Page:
I expected the wedding episode to be better than most other specialty episodes, but not good. You figured Dwight would make some inappropriate remarks about livestock mating practices or something. Michael would try to steal all the attention. Kelly would get all doe-eyed for Ryan. And there would be some catastrophe that briefly threatened to ruin the wedding but was resolved just in the nick of time so everyone could live happily ever after. The credits would roll and you would say, “Hmm. That was good,” and never think about it again.
Instead, I got chills. Just like I did when Stephen Curry brought the ball up against Brandon Rush.
When the credits rolled, I sat there for a few seconds, thought about it, then looked at Abby and said, “I think that may have been the finest piece of television writing I’ve ever seen.”
The show reached a new level that night.
It has always been an excellent comedy show. It’s clever, the characters are well developed, the acting is good, and it avoids cliches. Sometimes the plots venture a little further into the absurd than they probably should, but I can forgive that because the plots on that show are merely the vehicles that take us inside the characters.
The three funniest shows on TV are The Office, Curb Your Enthusiasm and It’s Always Sunny in Philadelphia. I don’t care to rank them, because they’re all funny in different ways, but the point is, The Office is a great comedy show, even in a historical context.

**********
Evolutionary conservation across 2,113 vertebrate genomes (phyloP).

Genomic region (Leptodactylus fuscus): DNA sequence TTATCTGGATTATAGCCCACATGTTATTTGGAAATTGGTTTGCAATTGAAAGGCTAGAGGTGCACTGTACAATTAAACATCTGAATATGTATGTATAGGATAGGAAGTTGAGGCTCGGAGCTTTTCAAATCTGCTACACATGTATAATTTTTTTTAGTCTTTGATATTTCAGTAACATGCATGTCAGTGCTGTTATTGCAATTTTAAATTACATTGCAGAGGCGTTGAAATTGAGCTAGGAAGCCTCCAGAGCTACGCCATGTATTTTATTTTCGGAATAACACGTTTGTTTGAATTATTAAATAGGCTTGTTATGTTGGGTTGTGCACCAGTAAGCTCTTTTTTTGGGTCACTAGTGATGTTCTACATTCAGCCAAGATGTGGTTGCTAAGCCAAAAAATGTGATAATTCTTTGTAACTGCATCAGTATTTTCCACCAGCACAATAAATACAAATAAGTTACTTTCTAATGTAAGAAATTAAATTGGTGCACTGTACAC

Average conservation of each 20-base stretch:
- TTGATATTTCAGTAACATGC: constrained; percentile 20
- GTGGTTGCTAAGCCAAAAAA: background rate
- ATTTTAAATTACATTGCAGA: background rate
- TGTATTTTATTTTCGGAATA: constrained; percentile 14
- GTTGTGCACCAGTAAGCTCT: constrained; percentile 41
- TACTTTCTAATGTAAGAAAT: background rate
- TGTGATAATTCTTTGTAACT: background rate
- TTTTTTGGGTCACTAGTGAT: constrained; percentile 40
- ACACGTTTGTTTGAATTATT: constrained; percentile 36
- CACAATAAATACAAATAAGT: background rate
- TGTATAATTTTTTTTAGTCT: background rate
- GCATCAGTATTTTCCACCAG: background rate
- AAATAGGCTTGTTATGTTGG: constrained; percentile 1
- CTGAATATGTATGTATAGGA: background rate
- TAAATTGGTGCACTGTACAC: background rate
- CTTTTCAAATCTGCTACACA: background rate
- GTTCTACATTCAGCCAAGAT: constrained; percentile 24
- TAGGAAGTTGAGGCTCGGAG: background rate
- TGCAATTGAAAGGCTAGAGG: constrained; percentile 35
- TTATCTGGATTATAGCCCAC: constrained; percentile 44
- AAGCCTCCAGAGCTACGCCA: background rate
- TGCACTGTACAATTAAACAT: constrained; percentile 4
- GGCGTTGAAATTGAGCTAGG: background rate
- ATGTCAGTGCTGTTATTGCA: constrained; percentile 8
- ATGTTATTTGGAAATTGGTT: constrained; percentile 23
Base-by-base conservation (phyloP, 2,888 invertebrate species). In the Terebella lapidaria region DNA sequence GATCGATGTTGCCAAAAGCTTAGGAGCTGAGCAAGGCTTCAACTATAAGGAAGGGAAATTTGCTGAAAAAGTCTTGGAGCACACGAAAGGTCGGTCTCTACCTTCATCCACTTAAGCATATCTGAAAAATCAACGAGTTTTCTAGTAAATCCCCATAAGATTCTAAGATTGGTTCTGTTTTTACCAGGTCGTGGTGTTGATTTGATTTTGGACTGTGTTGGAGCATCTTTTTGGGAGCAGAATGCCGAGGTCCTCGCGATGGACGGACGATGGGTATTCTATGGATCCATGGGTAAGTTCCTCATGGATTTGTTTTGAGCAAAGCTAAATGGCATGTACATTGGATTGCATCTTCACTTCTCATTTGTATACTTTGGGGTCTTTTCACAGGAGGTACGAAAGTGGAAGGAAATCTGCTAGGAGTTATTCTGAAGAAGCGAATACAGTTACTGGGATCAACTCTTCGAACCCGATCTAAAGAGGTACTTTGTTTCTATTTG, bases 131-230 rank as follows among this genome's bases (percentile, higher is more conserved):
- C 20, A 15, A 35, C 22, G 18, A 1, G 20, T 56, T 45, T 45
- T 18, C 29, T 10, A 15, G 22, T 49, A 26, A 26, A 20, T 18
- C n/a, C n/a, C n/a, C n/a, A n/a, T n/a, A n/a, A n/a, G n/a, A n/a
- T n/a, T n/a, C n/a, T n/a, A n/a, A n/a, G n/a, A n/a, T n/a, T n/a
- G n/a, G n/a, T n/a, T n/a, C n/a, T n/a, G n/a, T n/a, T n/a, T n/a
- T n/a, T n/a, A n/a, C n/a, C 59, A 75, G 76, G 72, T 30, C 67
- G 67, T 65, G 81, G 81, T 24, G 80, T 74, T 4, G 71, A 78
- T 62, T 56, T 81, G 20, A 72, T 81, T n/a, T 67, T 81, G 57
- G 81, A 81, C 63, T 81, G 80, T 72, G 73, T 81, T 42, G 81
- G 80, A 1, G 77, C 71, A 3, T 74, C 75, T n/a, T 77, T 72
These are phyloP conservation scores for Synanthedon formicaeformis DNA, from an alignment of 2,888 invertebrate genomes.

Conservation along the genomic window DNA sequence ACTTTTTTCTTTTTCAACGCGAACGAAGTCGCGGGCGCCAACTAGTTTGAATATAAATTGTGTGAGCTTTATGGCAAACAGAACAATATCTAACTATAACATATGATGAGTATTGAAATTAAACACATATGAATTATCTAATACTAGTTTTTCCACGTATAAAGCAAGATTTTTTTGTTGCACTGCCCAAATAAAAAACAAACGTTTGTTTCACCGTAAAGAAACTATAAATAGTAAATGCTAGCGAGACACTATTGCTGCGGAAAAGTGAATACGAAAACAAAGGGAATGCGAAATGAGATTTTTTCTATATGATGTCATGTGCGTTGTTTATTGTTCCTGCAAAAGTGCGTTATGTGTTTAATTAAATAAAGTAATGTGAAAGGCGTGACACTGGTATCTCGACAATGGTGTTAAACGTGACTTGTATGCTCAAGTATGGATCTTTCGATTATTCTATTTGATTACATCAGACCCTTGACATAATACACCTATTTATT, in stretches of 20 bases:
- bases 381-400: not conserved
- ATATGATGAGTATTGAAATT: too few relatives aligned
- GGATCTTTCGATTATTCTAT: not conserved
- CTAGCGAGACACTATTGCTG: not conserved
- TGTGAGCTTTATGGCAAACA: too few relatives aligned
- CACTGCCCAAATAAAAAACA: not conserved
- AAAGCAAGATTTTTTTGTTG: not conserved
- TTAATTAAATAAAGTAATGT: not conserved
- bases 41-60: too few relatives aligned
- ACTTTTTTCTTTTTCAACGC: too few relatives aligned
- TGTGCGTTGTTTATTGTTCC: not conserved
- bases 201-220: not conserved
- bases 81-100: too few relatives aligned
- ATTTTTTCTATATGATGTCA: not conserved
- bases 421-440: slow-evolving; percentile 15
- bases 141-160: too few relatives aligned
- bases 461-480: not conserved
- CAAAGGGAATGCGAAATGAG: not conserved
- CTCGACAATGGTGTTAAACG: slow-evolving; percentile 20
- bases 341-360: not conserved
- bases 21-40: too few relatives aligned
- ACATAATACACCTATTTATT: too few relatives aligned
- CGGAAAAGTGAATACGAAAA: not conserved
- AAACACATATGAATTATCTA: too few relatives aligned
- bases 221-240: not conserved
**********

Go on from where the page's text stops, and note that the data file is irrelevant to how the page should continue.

But for most of its six seasons, it had seemed cautious with its tender moments. It had them, and they were usually well done. But I always got the impression the writers knew they could do those moments, and do them well, but were afraid to give us too much of it, lest they encroach on the show’s standing as a comedy.
I suspect this reluctance to really explore the studio space mostly had to do with the 30-minute format of the show. They had 22 minutes to work with, knew the show’s money maker was the humor, needed to develop the plots and just didn’t have enough canvas left to paint the whole picture.
I’m sure the writers were thrilled to have an hour-long slot to work with on the wedding episode, because it meant they could do the show they’ve always wanted to do, which showed us full cache of talent that show possesses.
While I think The Office certainly belongs as a comedy, I think it has transcended the genre in a way I’m not sure the genre had ever been transcended before. For example, when you talk about Parks and Recreation, the best way to describe it is to say, “It’s like The Office,” which is true in a technical sense — it also is set in a work environment, filmed with handheld cameras and uses documentary-style interviews — but, more importantly, true in that it is a comedy that is extremely human. The characters are dynamic. We see them hurt, we see them struggle, we know their complexities.
For decades, we didn’t get that in comedy. From I Love Lucy to Seinfeld, characters in comedy shows were single-note people. As brilliant as Seinfeld was, the characters never evolved. We didn’t know them in private. Nobody ever got chills watching a Seinfeld episode. That was never a goal for that show.
The Office has shifted that, and created a subgenre in its own image. And even though others are trying it, The Office still does it better than anyone else.
So, yeah, I’m ready to stick the label on it.